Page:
March 14, 2018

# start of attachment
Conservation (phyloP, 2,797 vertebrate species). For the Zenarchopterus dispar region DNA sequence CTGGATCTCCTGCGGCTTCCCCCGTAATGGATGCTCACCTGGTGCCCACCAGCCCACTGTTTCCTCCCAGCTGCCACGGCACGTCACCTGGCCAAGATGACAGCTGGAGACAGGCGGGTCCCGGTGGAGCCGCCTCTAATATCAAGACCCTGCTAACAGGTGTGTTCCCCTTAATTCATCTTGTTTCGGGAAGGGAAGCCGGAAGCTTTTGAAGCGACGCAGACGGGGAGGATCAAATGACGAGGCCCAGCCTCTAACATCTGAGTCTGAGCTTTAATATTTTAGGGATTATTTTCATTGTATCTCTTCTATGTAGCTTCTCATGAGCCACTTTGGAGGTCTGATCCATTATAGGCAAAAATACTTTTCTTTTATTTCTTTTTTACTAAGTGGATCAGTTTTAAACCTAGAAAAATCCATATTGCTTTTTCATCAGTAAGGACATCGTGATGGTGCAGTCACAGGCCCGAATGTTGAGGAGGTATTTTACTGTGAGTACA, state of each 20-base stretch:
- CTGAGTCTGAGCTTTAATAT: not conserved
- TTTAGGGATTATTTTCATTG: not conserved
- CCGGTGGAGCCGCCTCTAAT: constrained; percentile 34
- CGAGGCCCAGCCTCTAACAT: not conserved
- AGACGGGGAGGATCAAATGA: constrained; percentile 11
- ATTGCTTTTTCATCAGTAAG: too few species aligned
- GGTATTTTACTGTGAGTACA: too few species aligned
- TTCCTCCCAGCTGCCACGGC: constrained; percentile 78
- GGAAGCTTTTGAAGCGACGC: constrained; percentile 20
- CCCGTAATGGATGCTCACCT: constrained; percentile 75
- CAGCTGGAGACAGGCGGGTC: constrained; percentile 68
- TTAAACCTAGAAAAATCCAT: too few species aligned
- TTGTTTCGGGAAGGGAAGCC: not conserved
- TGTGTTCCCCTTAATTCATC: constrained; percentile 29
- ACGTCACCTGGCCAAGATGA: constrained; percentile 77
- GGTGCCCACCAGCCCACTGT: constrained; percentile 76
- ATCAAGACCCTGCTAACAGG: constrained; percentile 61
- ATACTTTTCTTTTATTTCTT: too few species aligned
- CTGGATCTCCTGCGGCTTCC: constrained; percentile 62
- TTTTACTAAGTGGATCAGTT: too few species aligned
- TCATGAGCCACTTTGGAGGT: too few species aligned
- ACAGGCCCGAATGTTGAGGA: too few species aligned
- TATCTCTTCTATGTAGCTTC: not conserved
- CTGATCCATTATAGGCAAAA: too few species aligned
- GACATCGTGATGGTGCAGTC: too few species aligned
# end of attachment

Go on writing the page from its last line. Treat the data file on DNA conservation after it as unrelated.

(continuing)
The New York State Parole Board's decision earlier today to release admitted cop-killer Herman Bell from prison is indefensible. It trivializes and condones the premeditated assassinations of NYPD Officers Joseph Piagentini and Waverly Jones. It also reopens the wounds suffered not just by these heroic officers' relatives, but by the entire law enforcement community and all of civil society. Every day, police officers bravely face the risk of serious injury and death in confronting armed robbers, fleeing felons, and the unpredictability of domestic violence. But the murders of Officers Piagentini and Jones were different. Bell and his co-conspirators placed a false 911 call to lure the officers into an ambush in 1971. The officers were drawn into a trap for the purpose of killing them and fomenting social unrest. It was a horrific assault on the basic underpinnings of our society. After killing Officer Jones with a gunshot to his head, they shot Officer Piagentini 22 times, including with his own service revolver — as the dying officer pleaded for his own life. Bell was sentenced to 25-years-to-life. Over the past 47 years, he has never expressed genuine remorse. And the parole board's unjust and irresponsible decision today renders the life portion of that sentence meaningless. My position is simple: We don't have the death penalty in New York, but there has to be something more permanent than eventually getting released if you murder a police officer. Herman Bell's victims — targeted solely for the blue uniform they wore — can never be paroled from death.